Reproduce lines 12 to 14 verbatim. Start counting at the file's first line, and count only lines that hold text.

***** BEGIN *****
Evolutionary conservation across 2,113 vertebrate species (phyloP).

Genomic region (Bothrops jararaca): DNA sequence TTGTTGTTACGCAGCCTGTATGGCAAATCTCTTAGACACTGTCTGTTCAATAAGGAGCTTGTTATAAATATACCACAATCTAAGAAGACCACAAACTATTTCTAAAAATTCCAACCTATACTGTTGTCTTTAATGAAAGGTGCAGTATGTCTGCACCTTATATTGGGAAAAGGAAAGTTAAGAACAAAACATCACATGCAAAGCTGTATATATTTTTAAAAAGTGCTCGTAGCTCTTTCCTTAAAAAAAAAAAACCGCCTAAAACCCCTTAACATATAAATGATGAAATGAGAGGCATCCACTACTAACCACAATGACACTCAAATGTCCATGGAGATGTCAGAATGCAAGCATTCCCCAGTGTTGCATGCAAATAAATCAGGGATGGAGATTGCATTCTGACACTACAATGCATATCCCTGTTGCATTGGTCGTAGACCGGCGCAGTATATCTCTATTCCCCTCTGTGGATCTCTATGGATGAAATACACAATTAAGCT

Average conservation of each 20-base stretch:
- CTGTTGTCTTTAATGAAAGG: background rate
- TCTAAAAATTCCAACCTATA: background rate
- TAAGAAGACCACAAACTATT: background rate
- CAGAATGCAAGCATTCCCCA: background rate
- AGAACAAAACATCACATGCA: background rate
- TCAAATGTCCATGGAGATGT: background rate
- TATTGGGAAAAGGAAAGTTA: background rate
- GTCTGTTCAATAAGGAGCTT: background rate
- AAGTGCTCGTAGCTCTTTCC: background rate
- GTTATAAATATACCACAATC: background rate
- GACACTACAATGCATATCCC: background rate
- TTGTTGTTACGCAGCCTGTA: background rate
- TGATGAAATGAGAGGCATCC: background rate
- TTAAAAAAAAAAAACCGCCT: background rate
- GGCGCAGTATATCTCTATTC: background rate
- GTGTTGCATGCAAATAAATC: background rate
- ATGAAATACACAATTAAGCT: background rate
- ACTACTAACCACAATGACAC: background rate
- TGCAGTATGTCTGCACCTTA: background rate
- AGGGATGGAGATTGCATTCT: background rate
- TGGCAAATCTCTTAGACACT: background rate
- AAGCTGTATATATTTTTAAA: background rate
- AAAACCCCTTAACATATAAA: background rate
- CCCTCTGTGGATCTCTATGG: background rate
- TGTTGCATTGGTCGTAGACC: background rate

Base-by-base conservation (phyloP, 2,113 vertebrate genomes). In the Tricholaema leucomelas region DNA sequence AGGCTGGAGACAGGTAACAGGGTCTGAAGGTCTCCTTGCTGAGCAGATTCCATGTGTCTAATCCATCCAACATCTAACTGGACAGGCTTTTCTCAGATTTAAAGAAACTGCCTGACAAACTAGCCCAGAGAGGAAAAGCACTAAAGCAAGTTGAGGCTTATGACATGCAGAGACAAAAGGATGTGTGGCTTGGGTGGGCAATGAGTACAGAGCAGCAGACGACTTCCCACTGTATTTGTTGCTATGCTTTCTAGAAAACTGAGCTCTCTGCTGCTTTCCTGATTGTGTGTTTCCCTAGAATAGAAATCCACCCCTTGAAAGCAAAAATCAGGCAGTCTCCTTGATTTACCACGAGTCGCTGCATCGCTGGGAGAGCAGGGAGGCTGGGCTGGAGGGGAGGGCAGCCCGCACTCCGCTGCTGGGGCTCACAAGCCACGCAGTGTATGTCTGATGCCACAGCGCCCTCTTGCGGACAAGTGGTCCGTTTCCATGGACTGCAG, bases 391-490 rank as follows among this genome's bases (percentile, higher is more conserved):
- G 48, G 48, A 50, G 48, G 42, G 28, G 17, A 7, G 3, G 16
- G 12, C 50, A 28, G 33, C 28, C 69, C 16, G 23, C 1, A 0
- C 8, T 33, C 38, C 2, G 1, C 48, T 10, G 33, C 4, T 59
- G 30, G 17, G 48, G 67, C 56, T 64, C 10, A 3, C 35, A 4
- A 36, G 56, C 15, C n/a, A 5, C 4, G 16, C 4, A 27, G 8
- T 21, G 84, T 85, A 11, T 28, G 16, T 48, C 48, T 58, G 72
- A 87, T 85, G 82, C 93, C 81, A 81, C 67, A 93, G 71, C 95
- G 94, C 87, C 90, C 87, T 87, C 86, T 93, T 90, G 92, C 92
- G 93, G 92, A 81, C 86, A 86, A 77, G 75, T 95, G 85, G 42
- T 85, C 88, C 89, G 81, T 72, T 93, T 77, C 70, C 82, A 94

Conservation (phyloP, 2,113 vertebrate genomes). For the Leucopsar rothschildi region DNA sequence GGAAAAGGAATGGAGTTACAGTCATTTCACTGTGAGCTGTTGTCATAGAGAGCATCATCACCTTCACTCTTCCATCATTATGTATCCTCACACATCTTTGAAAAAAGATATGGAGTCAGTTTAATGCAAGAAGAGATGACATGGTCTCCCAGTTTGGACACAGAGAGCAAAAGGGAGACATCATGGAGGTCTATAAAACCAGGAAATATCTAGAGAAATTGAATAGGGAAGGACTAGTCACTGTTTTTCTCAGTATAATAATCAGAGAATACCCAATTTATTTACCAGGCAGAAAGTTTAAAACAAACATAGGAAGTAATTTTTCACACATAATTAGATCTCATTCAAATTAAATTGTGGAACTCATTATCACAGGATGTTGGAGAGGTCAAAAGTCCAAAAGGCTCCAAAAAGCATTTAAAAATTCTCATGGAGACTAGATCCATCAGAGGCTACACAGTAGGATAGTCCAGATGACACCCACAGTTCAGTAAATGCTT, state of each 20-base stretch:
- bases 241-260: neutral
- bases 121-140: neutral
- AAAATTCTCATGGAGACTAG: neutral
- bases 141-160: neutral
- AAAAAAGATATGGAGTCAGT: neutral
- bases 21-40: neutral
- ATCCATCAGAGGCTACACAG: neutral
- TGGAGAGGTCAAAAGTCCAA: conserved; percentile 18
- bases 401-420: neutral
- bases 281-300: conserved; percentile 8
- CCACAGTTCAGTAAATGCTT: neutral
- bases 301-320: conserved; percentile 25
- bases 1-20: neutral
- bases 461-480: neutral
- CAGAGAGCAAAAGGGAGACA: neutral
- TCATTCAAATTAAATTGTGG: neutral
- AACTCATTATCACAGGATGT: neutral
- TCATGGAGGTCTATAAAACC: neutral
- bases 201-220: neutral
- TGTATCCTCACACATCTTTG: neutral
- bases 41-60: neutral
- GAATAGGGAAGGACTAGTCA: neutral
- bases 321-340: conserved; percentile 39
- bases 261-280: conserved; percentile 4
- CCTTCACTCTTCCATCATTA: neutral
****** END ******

- AAGTGCTCGTAGCTCTTTCC: background rate
- GTTATAAATATACCACAATC: background rate
- GACACTACAATGCATATCCC: background rate